Saturday, June 29, 2013

Childhood Revisited

Once in a while, it seems rather strange to me that I am all grown up now and a mom.  It doesn’t seem like that long ago I was playing dolls with my sister and swinging carefree on our swing set in the backyard.  Now I am not merely playing house anymore; I am desperately trying to find a way to manage my own real life household.  Sometimes when the kids are getting out of control, there are messes to clean up and dinner needs to be made, I look around and wonder “now who’s going to take care of this?”  Then it dawns on me and I realize, oh that would be me!

While I am comfortably past the phase where I stumbled around in that new mom sleep deprived stupor, I still long for the days when I was someone else’s responsibility instead of the other way around.  It makes me appreciate so much more everything that my mother did for me.  I took it all for granted: the trips to the playground, library and pool, the three square meals a day, a freezer and cabinets stocked with our favorite treats, new clothes every season, etc.  As a kid, I didn’t realize how much time, effort and money went into every single childhood and adolescent memory.  How much preparation went on behind the scenes of every vacation, birthday party and play date.  I just sat back and enjoyed it, for the most part.  There were times when I would let my ungrateful attitude show, however, and my mother would in turn make no bones about how displeased she was with it.                      

My own kids are way too young to recognize everything it takes to parent them also.  At   4 ½ and almost 21 months, they have an extremely limited ability to appreciate all that I do for them.  If I am doing any of this for recognition though, I will be very disappointed.  I will become bitter and resentful towards my children, and they will become a burden instead of a joy.  Jesus said “Come to me, all who are weary and burdened, and I will give you rest.”  I am finding this verse to be very applicable currently, with two small kids who are in constant need of my attention. 

As I sit here and type this post, they are both sitting at the kitchen table playing with Play-Doh and I could just about harm the inventor of this substance right now.  The bucket of this brightly colored gooey stuff usually stays hidden away in the play room closet for a reason.  As I survey the mess they have made, I am on the verge of crawling out of my skin.  And thankfully, they are blissfully unaware of how I am suppressing my OCD tendencies just so they can have a morning of innocent childhood fun.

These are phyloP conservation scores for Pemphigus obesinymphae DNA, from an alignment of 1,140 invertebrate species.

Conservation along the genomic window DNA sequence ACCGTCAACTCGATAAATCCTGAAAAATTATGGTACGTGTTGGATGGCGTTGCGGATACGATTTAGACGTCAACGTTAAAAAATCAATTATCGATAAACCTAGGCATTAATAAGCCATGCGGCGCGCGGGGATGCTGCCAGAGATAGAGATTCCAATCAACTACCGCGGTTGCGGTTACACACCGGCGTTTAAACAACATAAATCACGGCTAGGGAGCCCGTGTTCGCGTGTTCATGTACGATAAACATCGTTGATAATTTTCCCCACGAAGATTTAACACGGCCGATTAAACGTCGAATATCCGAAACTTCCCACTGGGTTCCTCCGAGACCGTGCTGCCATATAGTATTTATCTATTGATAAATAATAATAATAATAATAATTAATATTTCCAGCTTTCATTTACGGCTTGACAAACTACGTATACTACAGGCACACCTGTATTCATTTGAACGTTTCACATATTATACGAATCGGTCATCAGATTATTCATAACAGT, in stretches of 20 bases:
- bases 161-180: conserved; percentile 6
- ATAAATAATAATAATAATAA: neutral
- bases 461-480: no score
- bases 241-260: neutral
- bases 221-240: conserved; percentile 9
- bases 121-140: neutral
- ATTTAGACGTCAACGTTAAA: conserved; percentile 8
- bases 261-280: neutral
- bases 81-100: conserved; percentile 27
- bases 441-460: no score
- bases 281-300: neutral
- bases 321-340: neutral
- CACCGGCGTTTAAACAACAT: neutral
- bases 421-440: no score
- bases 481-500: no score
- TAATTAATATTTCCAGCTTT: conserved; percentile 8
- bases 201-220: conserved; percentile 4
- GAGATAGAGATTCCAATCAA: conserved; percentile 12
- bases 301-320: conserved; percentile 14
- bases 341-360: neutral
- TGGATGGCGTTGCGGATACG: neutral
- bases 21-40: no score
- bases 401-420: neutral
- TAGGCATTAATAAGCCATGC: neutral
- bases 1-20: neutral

They often plow right through my orderly, structured world with their sticky fingers, loud voices and talent for destroying any room they happen to be in, in less than 60 seconds.  It is overwhelming at times.  I feel downright weary some days, with all the work that goes into parenting.  All the behind-the-scenes prayer, fretting, prayer, frustrated sighs, tear-filled conversations with friends and did I mention PRAYER that they are totally oblivious to and might never even thank me for someday.  This right here is unconditional love; it is not reciprocated.  What I do for my children will not be returned in kind, no matter how long I live.  Nevertheless, I do it all because I love them and want the best for them.  I know not to expect anything in return.  This is how God loves us.

His love is completely unselfish and perfect, since there is absolutely nothing I can offer Him.  He desires that we love Him for who He is, too, instead of what He can give us.  Of course, God also wants us to remain in a posture of gratitude for everything He does for us just like I want my children to be grateful.  This doesn’t mean I lord every little thing over their heads and demand that they appreciate my hard work and sacrifices, however.  I shouldn’t act like a martyr in our home, feeling as though they somehow owe me.  Motherhood is about serving, just like any other ministry.  It behooves me to remember that Jesus came to serve, not to be served.  Especially on those days when I feel more like a maid or cook than a mother, when I am wistfully remembering my carefree childhood.         

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